While I do not consider myself, by any stretch if the imagination, a “red fisherman”. There is a time and place during the year to yank on a few of these fish when the opportunity presents itself. I have minimal experience hunting these fish beyond the Florida Bay and over the last many years, for the most part, avoided fishing them religiously. Most of the “channel drum” in the Florida Bay take the fly with ease and then typically just roll in the mud. Hell if they even clear your stripping line it calls for a celebration. Probably a function of warmer water temps who knows they are simply lazy bastards. I would guess it to be comparable to snagging a nurse shark just ask Honson.
I would have liked to think that once you caught one redfish you have caught them all but with a range from Massachusetts to Northern Mehico redfish are simply not created equal. Even in the Glades they can simply just turn their nose on just about everything you put in front of them, I suppose this is fishing and to be expected but getting refusals from a fucking brainless redfish can perplex even the most seasoned of anglers.
Don’t get me wrong about these “spottail bass”, I do enjoy catching them, from aggressive bites, to occasional table fair, to sometimes forgiving the worst of casts, they are good fun to hunt. I am told that they can even live to be 60 years old……….pretty incredible if you ask me.
On a recent family adventure I had the chance to fish out of my old skiff (no floor original Hells Bay Waterman made when Tom Gordon had a full head of hair, simply a badass poling skiff) in the low country for the first time, not sure what I expected but I was pleasantly surprised by the beauty of these grassy mud flats………………….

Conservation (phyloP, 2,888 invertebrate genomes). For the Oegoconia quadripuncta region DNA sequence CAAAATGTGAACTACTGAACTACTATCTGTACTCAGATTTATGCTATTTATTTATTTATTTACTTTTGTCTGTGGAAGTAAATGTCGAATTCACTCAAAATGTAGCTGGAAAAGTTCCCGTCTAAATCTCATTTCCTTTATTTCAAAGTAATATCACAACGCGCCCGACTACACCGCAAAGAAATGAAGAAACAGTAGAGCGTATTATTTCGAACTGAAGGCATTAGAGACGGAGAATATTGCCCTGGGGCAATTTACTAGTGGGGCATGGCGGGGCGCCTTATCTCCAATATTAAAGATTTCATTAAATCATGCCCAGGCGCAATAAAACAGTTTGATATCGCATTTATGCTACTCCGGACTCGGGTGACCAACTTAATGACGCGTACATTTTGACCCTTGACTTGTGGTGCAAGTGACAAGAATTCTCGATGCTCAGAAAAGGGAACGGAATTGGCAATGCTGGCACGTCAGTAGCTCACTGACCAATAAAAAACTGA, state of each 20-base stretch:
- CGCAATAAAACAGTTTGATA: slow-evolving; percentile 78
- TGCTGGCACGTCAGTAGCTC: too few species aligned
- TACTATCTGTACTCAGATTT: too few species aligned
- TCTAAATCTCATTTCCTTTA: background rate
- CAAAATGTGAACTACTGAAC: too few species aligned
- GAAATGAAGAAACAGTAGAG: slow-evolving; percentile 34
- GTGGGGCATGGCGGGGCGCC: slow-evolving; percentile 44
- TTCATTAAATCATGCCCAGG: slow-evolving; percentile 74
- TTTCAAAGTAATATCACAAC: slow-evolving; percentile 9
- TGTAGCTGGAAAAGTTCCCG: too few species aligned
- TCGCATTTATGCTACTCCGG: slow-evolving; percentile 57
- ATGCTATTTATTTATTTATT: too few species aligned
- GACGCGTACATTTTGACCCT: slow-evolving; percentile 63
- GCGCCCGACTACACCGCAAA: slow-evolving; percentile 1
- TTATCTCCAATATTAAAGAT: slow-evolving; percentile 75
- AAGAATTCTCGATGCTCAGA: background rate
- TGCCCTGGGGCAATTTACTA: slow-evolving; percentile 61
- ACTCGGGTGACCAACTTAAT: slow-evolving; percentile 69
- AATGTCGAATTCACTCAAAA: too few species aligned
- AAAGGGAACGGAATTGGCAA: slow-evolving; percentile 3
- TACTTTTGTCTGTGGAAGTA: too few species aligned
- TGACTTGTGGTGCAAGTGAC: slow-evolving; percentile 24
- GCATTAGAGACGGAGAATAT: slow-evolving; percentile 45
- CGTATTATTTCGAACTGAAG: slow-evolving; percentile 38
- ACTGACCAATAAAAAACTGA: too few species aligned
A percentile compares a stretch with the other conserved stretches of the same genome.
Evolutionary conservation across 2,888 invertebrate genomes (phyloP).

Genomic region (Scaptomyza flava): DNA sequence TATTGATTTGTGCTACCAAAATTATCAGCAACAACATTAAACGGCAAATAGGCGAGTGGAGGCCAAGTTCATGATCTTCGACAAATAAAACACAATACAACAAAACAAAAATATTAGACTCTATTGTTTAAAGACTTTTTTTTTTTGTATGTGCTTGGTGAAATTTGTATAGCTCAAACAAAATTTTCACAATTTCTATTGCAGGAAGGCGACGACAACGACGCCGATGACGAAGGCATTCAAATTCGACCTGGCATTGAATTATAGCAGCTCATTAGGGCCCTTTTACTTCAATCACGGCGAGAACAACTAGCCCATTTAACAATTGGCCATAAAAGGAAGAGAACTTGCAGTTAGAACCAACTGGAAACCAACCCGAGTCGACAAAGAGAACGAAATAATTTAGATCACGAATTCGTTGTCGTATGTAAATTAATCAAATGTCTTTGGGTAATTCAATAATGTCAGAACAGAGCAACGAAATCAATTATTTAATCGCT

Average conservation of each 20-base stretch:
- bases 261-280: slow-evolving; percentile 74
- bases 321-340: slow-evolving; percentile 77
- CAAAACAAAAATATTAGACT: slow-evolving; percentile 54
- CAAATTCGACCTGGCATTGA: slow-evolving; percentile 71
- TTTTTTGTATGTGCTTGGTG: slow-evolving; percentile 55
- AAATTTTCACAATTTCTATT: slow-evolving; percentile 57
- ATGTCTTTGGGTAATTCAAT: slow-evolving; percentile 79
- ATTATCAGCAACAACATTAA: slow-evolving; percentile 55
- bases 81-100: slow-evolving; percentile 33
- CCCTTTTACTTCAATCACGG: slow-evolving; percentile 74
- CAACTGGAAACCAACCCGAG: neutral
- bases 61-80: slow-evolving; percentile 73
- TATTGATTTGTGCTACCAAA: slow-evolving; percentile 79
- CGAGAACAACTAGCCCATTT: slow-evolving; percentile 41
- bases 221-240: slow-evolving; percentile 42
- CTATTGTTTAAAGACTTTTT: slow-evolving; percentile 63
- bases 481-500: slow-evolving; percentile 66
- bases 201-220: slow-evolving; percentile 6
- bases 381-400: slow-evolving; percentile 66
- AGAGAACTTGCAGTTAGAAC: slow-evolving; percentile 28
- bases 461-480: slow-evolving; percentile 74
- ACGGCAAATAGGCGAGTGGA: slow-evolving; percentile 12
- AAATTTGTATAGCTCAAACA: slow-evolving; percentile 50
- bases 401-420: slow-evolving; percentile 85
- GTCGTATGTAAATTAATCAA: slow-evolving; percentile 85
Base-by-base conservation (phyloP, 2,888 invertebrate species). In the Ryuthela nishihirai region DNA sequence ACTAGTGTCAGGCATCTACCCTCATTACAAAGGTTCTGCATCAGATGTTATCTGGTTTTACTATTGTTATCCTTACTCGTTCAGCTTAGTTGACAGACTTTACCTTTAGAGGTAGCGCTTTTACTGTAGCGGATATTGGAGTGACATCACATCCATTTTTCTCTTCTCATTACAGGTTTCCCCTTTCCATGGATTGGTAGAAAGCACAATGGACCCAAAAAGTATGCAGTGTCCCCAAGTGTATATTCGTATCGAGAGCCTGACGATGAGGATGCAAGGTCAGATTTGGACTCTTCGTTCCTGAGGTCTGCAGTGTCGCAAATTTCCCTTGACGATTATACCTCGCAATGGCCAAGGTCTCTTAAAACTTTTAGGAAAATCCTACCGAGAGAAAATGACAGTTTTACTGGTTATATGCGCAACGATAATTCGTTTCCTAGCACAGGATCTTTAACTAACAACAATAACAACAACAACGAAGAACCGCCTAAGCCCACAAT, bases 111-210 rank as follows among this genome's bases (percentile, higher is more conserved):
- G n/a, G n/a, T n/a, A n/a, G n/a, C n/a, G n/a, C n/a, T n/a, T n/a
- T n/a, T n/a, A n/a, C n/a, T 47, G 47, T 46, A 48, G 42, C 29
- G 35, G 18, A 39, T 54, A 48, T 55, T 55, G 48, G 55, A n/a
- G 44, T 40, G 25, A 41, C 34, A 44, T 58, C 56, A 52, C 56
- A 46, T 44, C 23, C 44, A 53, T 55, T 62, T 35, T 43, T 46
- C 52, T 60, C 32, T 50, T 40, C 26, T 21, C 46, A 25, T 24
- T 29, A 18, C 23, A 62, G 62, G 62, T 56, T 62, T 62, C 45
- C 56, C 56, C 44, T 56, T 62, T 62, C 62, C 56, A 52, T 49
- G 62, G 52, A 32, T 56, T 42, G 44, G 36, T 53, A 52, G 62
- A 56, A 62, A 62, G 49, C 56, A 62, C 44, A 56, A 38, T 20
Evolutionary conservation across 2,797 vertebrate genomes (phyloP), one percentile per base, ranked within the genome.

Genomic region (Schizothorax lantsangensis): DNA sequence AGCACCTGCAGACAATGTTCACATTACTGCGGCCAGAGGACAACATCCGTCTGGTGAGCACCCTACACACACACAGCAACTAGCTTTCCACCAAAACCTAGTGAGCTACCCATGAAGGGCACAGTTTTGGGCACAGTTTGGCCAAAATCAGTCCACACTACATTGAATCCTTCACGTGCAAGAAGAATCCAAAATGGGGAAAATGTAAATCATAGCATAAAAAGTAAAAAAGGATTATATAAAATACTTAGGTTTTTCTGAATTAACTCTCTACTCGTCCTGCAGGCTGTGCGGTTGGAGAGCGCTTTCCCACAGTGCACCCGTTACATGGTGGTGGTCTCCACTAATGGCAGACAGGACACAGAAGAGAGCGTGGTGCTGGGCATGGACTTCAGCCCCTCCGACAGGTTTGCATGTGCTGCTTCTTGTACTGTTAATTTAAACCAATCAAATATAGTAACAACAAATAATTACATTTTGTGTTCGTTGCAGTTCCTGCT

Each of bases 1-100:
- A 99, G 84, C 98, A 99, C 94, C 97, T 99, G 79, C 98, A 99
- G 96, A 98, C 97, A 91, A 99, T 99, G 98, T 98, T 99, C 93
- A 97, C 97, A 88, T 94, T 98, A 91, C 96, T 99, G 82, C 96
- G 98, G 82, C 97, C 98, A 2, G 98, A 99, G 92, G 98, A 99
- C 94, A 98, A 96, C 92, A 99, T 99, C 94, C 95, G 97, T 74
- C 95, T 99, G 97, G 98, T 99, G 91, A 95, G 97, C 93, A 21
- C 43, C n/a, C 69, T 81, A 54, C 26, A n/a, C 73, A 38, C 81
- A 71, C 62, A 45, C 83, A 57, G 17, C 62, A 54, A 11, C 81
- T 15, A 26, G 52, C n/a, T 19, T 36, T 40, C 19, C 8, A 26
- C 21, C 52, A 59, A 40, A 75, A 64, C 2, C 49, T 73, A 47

While I say the derogatory “blue-collar bonefish” stuff the fishery could not be farther from the truth. The Charleston fishery is legit and the numerous estuaries could keep the most local of folks hitting a new area every outing. Hell the 50 or so free local ramps in enough to make anyone happy. Needless to say the flooded spartina grass was a welcomed change of pace.
I can see how this wading to fish in the grass can get addicting………….
fish kept coming to hand……………….
And on the last afternoon with a long drive ahead of me with crying babies and all, we saw one last fish tailing hard in the grass, deep in the thick shit. Feeding them deep in the grass is not done with ease and definitely takes some experience but the fish came up and moved across some open water and I laid the fly out in front of her. It was a nice sized fish and as I stripped the fly in position the damn thing got stuck on a heavy blade of grass. In attempt to not spook the fish I lightly jiggled the fly when all of the sudden the 32inch fish blew up and ripped the fly from the grass…….I am told this is called the “dangler”
apparently this is all the rage in these parts (fish takes you into your backing)
one of the better reds I have seen in a long long time….
definitely hope to be back soon just not in the cold………………….